Song Hyang-geun, president of the King Sejong Institute Foundation, left, and Google Korea CEO Yeom Dong-hoon pose during the inauguration ceremony for the foundation at the National Museum of Korea, Wednesday. The two organizations signed an agreement for cooperation on promoting Korean language and culture. / Yonhap
Hangeul has played a key role in spreading Korean culture and more people are showing interest in learning it around the world.
Seoul officially launched a new foundation for the management and support of state-sponsored Korean language institutes all over the world Wednesday at a ceremony at the National Museum of Korea.
The foundation’s main duty will be upgrading the quality of Korean language education abroad through developing text books and training methods.
More than 150 dignitaries and experts attended the inauguration ceremony, including Culture Minister Choe Kwang-shik and Song Hyang-geun, who was recently appointed to lead the King Sejong Institute Foundation. Song is a professor of Korean at the Busan University of Foreign Studies.
Named after the Joseon Kingdom (1392-1910) king who oversaw the development of the Korean alphabet of Hangeul, King Sejong Institutes offer language education programs teaching Korean as a second language. King Sejong, who reigned from 1418-1450, developed a writing system for the Korean language with a team of researchers.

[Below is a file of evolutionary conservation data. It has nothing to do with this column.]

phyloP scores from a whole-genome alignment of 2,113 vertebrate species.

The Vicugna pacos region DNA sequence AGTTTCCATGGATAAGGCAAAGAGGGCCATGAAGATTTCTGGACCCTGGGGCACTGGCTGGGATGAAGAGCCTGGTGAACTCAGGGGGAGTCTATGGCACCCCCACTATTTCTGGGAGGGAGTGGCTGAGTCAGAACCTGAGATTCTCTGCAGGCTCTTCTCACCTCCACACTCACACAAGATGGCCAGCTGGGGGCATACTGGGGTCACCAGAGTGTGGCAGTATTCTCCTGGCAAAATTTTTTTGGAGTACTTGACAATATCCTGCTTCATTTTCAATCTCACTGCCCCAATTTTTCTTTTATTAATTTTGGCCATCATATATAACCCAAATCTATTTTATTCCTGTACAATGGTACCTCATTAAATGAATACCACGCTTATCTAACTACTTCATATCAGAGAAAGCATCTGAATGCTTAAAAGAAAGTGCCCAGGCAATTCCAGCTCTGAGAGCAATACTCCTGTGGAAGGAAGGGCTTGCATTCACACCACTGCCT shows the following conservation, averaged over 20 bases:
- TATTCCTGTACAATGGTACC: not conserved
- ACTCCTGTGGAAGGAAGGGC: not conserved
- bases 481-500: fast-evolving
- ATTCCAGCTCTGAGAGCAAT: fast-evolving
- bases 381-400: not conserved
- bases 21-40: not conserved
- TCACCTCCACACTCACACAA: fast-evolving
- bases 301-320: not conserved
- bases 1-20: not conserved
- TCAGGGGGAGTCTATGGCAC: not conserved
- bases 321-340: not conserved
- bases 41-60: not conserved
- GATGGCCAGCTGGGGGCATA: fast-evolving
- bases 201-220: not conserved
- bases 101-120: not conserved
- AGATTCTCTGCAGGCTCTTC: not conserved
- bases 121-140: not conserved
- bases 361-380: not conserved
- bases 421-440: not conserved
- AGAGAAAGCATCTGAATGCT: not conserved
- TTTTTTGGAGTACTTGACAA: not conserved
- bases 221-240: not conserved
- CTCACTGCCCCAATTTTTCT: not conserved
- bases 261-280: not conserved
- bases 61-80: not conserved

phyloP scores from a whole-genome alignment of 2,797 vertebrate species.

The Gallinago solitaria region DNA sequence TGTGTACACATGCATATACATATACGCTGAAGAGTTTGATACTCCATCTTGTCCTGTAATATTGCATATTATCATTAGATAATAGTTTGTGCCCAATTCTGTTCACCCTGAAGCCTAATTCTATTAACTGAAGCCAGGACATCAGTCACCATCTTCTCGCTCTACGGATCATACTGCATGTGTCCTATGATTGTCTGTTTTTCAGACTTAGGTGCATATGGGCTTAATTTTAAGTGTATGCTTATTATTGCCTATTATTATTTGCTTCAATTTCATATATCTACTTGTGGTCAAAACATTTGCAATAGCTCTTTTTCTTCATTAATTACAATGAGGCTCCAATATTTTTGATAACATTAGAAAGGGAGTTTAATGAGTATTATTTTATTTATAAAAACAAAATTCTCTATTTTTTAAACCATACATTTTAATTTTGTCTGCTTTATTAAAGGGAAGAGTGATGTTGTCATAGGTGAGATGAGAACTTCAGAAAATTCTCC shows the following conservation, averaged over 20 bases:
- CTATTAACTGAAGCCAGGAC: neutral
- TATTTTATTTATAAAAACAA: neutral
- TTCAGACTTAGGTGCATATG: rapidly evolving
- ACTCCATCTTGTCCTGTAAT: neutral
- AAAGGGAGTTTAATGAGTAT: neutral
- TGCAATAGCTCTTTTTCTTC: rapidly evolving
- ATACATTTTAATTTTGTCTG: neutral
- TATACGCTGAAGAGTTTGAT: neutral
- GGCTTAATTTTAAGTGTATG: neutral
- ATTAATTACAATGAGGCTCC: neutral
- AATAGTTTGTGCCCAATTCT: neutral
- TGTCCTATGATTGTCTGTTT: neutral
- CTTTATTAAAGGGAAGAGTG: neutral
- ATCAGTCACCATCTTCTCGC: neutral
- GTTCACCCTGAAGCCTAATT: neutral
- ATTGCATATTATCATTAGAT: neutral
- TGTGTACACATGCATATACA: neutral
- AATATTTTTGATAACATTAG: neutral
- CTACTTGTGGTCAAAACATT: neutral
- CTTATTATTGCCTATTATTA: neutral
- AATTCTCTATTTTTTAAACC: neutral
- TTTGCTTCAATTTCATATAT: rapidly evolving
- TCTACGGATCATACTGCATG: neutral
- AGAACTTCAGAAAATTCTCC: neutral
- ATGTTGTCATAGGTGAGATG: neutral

Starting with 16 institutes in Mongolia and five other Asian countries in 2007, the number has risen to 90 in 43 countries globally. More than 17,000 students were learning Korean languages at Sejong institutes as of August, according to the ministry.
The language classes take place at overseas Korean cultural centers or in universities that have departments for Korean studies.
As part of efforts to promote Korean culture, the government will establish 14 additional language institutes before the end of this year.
The 14 newly designated locations include Santiago, Chile; Venice, Italy; Auckland, New Zealand; and Bogota, Colombia.
Hangeul, or the Korean alphabet, is considered one of the most treasured cultural creations of the country. Recently it has been a popular cultural source.
The popularity of Korean pop music, or K-pop, and TV dramas in foreign countries has led to rising demand for learning Korean. In 2006, around 34,000 took the Test of Proficiency in Korean (TOPIK). The number rose to 450,000 last year.